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February 27, 2024

The Northeast CASC University Co-Director and collaborators identified 32 high-impact invasive species known to have negative ecological and economic impacts that are expected to shift into Mid-Atlantic states by 2040.

Climate change is helping invasive species spread even further into new areas. Targeted knowledge about which invasive species are likely to appear may help managers take proactive measures to prevent the species’ arrival and limit their spread. Northeast CASC university co-director Bethany Bradley and her colleague Justin Salva published a new study that performed impact assessments on 104 invasive plants species that are expected to move into one or more mid-Atlantic states by the year 2040.  

A single impact assessment requires researchers to scour the scientific literature for a species of interest to determine its’ socio-economic and ecological impacts – which include threats to agriculture, native species, and human health, for example. By repeating this process for each species, Bradley and Salva were able to identify which species pose the largest risks, thereby identifying 32 “high-impact” (high-risk and high-concern) invasive species across the mid-Atlantic states, suggest those species’ be prioritized for preventative management. Two of those 32, including one grass and one tree species, are predicted to reach all eight mid-Atlantic states (Delaware, Kentucky, Maryland, New Jersey, Ohio, Pennsylvania, Virginia, and West Virginia) by 2040.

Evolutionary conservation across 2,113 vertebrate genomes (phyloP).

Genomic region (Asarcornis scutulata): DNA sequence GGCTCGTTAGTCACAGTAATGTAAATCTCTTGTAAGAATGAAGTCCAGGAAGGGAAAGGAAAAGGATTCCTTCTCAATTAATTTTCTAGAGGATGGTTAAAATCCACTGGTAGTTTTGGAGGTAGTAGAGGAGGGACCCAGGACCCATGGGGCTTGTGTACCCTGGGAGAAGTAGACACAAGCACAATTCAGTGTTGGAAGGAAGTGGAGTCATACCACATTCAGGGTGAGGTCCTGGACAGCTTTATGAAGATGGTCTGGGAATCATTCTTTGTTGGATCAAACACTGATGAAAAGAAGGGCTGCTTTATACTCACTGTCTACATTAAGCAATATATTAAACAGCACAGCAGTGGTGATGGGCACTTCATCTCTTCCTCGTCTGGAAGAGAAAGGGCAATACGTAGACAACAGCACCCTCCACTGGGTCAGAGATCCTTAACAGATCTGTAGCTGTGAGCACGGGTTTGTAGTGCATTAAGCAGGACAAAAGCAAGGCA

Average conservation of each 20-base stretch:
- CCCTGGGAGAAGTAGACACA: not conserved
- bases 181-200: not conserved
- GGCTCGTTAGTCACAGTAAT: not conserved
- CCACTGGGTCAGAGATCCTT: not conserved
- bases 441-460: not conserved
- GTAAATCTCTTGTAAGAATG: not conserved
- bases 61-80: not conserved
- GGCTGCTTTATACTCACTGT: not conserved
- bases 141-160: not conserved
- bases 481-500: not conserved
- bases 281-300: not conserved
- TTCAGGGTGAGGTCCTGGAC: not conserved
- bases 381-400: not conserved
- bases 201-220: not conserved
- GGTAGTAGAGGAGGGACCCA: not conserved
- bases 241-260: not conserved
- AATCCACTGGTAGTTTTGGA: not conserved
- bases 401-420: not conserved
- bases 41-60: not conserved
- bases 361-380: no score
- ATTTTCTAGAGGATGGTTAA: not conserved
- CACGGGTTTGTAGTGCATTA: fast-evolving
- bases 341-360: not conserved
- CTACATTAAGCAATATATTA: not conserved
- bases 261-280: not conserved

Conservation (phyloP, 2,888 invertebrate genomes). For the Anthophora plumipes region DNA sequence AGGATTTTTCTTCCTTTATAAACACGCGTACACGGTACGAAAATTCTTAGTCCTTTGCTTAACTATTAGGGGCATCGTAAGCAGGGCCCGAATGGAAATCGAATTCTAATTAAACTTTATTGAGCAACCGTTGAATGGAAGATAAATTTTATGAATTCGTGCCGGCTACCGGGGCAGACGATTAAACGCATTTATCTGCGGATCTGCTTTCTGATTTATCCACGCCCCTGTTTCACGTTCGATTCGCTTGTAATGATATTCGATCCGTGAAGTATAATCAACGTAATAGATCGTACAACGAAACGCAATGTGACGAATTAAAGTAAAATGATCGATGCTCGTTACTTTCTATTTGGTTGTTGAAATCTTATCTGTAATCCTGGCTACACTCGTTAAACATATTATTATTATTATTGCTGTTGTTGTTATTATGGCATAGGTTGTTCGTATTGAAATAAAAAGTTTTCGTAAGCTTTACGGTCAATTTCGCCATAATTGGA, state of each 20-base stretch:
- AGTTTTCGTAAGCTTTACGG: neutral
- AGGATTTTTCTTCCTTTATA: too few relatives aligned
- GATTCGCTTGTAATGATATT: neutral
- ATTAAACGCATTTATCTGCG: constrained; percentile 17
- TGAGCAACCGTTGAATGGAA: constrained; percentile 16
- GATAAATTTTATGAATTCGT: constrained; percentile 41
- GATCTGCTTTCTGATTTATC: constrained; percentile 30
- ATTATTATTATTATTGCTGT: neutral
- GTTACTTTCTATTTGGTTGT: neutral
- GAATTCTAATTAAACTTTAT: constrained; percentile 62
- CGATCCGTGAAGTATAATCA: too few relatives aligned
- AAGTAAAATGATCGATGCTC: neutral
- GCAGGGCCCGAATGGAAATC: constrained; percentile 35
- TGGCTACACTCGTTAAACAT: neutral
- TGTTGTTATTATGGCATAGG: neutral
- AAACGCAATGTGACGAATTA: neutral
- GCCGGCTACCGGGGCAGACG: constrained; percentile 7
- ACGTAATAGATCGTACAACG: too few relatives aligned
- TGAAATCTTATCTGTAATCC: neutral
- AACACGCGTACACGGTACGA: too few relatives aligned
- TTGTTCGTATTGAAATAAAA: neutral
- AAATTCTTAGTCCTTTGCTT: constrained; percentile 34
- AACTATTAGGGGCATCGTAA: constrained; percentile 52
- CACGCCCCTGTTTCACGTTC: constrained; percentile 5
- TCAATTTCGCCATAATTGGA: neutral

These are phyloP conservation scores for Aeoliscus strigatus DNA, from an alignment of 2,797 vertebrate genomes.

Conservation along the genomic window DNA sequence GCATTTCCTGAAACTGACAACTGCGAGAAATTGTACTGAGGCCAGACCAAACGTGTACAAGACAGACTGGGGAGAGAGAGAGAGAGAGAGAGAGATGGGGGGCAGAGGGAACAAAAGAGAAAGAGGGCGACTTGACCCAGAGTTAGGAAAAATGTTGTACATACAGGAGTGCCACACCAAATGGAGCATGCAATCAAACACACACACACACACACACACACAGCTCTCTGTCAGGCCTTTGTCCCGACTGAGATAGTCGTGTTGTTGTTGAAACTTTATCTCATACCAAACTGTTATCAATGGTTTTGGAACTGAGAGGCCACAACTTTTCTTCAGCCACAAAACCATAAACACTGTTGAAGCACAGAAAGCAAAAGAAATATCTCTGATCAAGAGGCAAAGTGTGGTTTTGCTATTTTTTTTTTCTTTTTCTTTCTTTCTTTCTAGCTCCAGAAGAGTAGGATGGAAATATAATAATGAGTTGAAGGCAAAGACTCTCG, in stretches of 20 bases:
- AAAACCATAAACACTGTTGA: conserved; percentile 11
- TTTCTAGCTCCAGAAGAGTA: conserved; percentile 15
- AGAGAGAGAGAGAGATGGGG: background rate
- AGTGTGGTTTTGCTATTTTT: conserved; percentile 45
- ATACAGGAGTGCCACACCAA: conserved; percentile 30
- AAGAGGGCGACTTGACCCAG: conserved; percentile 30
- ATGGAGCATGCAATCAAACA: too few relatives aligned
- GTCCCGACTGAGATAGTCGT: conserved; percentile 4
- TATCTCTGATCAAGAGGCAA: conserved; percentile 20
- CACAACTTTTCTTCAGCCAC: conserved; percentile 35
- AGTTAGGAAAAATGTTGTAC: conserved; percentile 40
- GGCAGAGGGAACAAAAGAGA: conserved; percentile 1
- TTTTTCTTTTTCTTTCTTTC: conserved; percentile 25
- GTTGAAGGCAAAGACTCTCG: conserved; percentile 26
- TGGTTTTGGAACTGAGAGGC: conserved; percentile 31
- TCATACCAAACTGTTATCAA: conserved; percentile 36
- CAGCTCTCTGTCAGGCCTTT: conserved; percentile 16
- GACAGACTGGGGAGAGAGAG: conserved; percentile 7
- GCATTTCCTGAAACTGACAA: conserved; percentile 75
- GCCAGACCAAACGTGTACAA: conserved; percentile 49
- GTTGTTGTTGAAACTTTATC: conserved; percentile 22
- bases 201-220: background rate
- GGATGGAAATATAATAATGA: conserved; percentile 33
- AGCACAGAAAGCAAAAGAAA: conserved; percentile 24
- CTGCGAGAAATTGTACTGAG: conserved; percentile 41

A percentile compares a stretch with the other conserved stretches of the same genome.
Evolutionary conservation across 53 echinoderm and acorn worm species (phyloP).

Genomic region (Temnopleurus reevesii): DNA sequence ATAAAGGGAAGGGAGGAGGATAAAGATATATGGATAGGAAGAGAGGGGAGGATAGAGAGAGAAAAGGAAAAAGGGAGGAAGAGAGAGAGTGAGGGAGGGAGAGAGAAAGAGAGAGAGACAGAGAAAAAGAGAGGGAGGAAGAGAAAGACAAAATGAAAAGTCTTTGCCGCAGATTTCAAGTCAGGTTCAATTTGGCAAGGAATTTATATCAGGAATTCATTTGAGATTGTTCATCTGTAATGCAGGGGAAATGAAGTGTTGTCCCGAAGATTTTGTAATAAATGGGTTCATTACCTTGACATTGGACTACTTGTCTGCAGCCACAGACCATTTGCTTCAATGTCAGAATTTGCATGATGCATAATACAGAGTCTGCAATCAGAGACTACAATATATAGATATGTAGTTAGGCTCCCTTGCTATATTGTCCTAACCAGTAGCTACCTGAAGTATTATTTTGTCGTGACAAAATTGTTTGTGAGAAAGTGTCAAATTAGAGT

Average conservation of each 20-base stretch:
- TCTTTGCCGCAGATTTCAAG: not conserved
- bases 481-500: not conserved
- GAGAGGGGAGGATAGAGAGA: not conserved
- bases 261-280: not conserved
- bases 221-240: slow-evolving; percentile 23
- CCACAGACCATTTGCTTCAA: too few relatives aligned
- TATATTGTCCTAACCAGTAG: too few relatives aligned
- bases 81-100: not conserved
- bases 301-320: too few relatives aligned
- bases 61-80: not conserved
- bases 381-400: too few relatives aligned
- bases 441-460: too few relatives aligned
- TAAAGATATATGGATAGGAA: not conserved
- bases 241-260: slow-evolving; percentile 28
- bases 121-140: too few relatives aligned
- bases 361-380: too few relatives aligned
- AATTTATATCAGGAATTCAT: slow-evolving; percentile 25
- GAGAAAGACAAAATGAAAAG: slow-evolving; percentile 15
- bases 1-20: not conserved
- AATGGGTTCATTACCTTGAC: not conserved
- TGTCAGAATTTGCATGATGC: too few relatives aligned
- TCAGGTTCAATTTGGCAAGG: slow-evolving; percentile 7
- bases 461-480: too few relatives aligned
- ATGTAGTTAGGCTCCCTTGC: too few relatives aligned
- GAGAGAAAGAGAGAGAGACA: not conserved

These risk assessments may allow managers to tailor their strategies and resources around species known to have large ecological and socio-economic costs.   

This work is supported by the NE CASC Project “Identifying Vulnerable Ecosystems and Supporting Climate-Smart Strategies to Address Invasive Species Under Climate Change,” and is part of the Regional Invasive Species & Climate Change (RISCC) Management Network.  

The full title of the study by Justin D. Salva and Bethany A. Bradley, published in the journal Invasive Plant Science and Management: “High-impact invasive plants expanding into mid-Atlantic states: identifying priority range-shifting species for monitoring in light of climate change.”  

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